November 13, 2018 5:32 am
Just because you set your sights on a region doesn’t mean you’ll rank well there. That’s always been true of the service area you pick for your Google My Business page, so why should you care about the service-area settings on local-search sites much smaller than Google?
A few reasons:
1. You might improve your visibility on those sites. Places like Yelp, YP, BBB, Angie’s List, and others have a decent headcount, partly because those directories tend to rank well in Google’s local results.
2. The service-area settings in Google My Business changed recently, and in ways that may make your info on third-party sites more important to your rankings on Google’s local map. For service-area businesses you don’t need to specify a street address. The other big change is you can’t target a radius anymore (like 30 miles around your address). The main upshot of those changes is now you can tell Google you serve the entire state, or 5 counties, or a similar chunk of territory. How will Google determine how you rank within that region? I don’t know, but it’s possible Google factors in the info you’ve put on third-party local directories, so you should try to use that to your advantage.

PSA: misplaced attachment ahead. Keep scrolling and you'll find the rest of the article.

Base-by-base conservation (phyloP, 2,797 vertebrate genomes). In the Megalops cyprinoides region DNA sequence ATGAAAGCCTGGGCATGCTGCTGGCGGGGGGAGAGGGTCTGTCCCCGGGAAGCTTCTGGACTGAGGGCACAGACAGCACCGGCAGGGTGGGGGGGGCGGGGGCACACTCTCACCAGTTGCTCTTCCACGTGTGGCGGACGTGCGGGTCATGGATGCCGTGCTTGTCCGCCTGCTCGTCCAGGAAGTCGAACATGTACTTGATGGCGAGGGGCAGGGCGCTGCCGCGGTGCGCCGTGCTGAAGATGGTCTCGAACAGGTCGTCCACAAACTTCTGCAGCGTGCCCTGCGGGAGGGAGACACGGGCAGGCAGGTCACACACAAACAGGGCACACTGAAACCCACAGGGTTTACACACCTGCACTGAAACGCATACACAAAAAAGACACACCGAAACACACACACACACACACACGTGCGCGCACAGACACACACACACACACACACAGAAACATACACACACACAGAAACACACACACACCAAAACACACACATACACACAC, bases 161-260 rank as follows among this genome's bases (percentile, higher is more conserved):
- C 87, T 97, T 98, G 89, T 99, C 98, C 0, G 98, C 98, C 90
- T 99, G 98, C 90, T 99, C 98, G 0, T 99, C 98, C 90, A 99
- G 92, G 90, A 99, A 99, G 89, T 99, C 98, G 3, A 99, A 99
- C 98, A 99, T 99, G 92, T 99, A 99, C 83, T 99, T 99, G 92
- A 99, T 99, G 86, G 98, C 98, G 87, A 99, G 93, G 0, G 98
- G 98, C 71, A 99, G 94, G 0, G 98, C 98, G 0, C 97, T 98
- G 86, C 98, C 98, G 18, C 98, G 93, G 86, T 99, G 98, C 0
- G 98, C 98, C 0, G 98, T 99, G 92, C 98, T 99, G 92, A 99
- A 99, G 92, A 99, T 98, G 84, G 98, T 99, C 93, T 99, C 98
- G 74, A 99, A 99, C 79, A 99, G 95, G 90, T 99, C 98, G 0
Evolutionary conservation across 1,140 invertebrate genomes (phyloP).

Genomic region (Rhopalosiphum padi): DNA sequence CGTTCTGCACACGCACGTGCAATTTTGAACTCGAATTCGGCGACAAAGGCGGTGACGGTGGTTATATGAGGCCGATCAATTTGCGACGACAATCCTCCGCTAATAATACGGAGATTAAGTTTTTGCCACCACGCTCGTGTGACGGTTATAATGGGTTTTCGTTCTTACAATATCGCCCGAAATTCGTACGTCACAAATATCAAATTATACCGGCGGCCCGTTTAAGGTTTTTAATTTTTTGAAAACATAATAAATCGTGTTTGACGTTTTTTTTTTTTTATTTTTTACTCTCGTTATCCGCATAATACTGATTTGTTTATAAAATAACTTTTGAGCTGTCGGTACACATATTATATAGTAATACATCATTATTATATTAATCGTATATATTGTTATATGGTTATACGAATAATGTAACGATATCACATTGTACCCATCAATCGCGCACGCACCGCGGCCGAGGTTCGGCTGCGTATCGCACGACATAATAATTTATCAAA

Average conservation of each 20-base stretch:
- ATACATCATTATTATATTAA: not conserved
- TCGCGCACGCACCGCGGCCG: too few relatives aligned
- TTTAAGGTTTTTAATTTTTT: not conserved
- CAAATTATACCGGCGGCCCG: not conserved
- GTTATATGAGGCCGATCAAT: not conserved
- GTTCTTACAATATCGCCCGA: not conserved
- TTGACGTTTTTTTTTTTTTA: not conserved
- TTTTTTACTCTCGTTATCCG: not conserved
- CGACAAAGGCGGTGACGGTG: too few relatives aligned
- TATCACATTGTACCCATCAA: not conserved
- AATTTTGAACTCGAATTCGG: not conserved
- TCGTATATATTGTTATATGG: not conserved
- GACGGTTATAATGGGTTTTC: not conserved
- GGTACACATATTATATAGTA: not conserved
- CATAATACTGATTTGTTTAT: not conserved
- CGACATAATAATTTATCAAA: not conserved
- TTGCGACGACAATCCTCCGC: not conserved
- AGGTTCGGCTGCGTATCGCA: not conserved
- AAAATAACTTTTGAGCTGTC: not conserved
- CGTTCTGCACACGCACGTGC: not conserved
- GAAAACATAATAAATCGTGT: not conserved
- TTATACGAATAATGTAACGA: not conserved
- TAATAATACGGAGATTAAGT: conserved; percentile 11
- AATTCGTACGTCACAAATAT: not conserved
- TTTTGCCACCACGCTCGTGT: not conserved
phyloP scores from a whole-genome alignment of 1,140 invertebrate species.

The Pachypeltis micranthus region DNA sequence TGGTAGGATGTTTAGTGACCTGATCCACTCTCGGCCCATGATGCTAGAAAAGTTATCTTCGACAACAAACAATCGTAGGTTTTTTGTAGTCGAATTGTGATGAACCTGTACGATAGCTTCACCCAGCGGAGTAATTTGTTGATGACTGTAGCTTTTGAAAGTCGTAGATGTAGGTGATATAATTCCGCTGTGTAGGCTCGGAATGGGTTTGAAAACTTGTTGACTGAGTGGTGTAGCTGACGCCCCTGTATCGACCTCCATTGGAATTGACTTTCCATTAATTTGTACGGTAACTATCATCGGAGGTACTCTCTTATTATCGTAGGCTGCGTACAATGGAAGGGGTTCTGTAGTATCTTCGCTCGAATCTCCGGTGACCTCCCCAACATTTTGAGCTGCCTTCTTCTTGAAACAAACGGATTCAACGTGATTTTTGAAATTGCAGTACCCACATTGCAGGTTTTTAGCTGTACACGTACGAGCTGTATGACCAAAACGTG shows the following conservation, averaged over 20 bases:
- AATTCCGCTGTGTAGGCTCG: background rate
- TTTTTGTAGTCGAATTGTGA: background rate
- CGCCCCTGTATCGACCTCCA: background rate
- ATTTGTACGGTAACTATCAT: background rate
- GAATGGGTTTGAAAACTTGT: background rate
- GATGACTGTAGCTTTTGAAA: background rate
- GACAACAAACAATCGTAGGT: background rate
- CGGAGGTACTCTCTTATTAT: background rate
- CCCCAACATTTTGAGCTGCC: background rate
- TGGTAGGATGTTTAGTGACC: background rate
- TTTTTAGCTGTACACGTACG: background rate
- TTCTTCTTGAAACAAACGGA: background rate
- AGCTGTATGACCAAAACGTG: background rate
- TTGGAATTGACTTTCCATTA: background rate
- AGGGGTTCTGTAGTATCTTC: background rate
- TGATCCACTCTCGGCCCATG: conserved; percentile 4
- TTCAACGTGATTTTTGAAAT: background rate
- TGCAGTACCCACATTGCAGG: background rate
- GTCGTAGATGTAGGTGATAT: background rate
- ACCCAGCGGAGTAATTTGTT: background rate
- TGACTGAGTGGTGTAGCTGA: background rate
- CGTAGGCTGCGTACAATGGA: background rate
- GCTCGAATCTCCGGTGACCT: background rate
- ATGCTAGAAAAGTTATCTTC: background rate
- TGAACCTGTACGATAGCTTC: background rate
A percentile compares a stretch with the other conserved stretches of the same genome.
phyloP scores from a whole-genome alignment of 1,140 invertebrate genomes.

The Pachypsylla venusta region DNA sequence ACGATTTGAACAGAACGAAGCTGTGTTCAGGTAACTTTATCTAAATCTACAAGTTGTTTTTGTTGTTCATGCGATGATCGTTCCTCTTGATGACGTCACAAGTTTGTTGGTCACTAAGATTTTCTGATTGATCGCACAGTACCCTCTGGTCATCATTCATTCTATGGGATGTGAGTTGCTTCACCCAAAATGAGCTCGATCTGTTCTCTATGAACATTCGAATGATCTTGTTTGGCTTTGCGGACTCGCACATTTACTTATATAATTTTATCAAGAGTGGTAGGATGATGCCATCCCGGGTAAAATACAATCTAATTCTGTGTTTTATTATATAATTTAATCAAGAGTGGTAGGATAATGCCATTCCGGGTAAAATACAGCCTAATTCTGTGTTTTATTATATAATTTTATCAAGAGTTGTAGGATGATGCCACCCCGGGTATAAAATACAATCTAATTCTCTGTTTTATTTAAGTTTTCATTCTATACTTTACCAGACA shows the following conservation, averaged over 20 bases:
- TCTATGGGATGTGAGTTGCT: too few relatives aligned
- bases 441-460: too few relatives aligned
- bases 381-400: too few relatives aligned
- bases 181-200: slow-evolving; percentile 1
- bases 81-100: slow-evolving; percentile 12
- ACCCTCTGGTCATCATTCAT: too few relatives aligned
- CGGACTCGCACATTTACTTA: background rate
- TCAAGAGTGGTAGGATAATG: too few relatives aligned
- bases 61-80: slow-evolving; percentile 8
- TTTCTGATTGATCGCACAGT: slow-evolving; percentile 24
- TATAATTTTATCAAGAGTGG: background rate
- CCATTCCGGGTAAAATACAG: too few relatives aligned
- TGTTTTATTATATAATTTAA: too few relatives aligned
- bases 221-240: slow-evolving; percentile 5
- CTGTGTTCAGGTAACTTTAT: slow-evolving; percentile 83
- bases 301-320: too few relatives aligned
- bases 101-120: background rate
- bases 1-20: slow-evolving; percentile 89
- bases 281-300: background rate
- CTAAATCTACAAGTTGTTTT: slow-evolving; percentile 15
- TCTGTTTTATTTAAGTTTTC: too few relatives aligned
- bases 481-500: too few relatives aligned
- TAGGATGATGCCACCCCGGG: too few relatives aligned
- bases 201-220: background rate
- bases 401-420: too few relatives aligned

3. Maybe you just care about the details on your local listings, but don’t want to log into every single site to check whether you can define a service area.
It might help to know which local listings – besides Google My Business – let you specify a service area. I looked at about 20 of the better-known and (usually) more-important sites for service-area businesses. About half of them let you define your service area. Most of those sites let you choose a service area even if you’re a bricks-and-mortar business – which is also what Google My Business does now, by the way.
Here are the non-Google “local” sites (mostly for US businesses) that let you set a service area:
AngiesList: yes, even for bricks-and-mortar
Apple Maps: no
BBB: yes, even for bricks-and-mortar
Bing Places: yes, even for bricks-and-mortar, but it’s based on the category you select
ExpressUpdate.com (AKA InfoGroup): no
HomeAdvisor: yes, even for bricks-and-mortar
MerchantCircle: yes, even for bricks-and-mortar, but you have to pay
MyBusinessListingManager.com (AKA Acxiom): no
YellowPages: yes, even for bricks-and-mortar
Yelp: yes, even for bricks-and-mortar
Zillow: yes, even for bricks-and-mortar
How has Google’s recent change to service-area settings tied in with your business or your strategy?
How do you show your service area on your non-Google listings?
Did I miss any other sites where you can specify a service area?
Leave a comment!Tags: Non-Google, Tools & Resources
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This post was written by Keywords